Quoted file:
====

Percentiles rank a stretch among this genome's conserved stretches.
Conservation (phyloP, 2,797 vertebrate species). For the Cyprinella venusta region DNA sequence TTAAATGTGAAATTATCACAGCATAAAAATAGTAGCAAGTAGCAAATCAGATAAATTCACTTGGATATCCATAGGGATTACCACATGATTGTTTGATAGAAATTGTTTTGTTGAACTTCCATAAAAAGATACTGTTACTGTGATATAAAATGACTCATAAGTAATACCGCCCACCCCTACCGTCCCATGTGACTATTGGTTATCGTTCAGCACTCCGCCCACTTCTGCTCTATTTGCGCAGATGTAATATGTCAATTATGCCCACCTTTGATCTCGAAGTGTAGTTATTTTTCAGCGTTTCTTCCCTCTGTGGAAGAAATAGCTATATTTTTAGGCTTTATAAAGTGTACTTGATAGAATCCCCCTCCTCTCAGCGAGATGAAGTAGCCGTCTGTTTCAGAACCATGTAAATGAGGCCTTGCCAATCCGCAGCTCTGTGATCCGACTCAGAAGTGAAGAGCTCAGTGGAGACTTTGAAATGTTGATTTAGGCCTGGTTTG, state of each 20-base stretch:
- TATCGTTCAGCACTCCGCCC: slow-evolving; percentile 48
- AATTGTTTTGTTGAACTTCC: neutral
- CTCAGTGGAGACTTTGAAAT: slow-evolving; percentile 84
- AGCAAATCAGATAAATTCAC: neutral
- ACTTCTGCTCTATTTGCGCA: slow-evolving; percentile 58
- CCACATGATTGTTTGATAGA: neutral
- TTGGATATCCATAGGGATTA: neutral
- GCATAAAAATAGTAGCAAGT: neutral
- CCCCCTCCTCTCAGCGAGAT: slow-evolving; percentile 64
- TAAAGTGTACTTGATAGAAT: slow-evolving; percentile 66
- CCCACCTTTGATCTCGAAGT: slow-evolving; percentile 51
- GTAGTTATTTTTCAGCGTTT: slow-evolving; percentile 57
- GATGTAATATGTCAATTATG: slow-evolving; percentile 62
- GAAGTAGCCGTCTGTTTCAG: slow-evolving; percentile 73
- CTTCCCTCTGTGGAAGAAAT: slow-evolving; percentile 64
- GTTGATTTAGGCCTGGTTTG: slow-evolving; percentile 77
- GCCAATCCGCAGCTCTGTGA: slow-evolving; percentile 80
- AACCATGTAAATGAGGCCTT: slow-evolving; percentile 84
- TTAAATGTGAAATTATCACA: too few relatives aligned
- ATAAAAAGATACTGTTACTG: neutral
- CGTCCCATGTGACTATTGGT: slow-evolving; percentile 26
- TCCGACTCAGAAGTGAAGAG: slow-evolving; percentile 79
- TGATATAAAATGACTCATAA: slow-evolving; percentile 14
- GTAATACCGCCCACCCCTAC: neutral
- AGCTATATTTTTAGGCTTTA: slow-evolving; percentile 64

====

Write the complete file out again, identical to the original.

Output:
Percentiles rank a stretch among this genome's conserved stretches.
Conservation (phyloP, 2,797 vertebrate species). For the Cyprinella venusta region DNA sequence TTAAATGTGAAATTATCACAGCATAAAAATAGTAGCAAGTAGCAAATCAGATAAATTCACTTGGATATCCATAGGGATTACCACATGATTGTTTGATAGAAATTGTTTTGTTGAACTTCCATAAAAAGATACTGTTACTGTGATATAAAATGACTCATAAGTAATACCGCCCACCCCTACCGTCCCATGTGACTATTGGTTATCGTTCAGCACTCCGCCCACTTCTGCTCTATTTGCGCAGATGTAATATGTCAATTATGCCCACCTTTGATCTCGAAGTGTAGTTATTTTTCAGCGTTTCTTCCCTCTGTGGAAGAAATAGCTATATTTTTAGGCTTTATAAAGTGTACTTGATAGAATCCCCCTCCTCTCAGCGAGATGAAGTAGCCGTCTGTTTCAGAACCATGTAAATGAGGCCTTGCCAATCCGCAGCTCTGTGATCCGACTCAGAAGTGAAGAGCTCAGTGGAGACTTTGAAATGTTGATTTAGGCCTGGTTTG, state of each 20-base stretch:
- TATCGTTCAGCACTCCGCCC: slow-evolving; percentile 48
- AATTGTTTTGTTGAACTTCC: neutral
- CTCAGTGGAGACTTTGAAAT: slow-evolving; percentile 84
- AGCAAATCAGATAAATTCAC: neutral
- ACTTCTGCTCTATTTGCGCA: slow-evolving; percentile 58
- CCACATGATTGTTTGATAGA: neutral
- TTGGATATCCATAGGGATTA: neutral
- GCATAAAAATAGTAGCAAGT: neutral
- CCCCCTCCTCTCAGCGAGAT: slow-evolving; percentile 64
- TAAAGTGTACTTGATAGAAT: slow-evolving; percentile 66
- CCCACCTTTGATCTCGAAGT: slow-evolving; percentile 51
- GTAGTTATTTTTCAGCGTTT: slow-evolving; percentile 57
- GATGTAATATGTCAATTATG: slow-evolving; percentile 62
- GAAGTAGCCGTCTGTTTCAG: slow-evolving; percentile 73
- CTTCCCTCTGTGGAAGAAAT: slow-evolving; percentile 64
- GTTGATTTAGGCCTGGTTTG: slow-evolving; percentile 77
- GCCAATCCGCAGCTCTGTGA: slow-evolving; percentile 80
- AACCATGTAAATGAGGCCTT: slow-evolving; percentile 84
- TTAAATGTGAAATTATCACA: too few relatives aligned
- ATAAAAAGATACTGTTACTG: neutral
- CGTCCCATGTGACTATTGGT: slow-evolving; percentile 26
- TCCGACTCAGAAGTGAAGAG: slow-evolving; percentile 79
- TGATATAAAATGACTCATAA: slow-evolving; percentile 14
- GTAATACCGCCCACCCCTAC: neutral
- AGCTATATTTTTAGGCTTTA: slow-evolving; percentile 64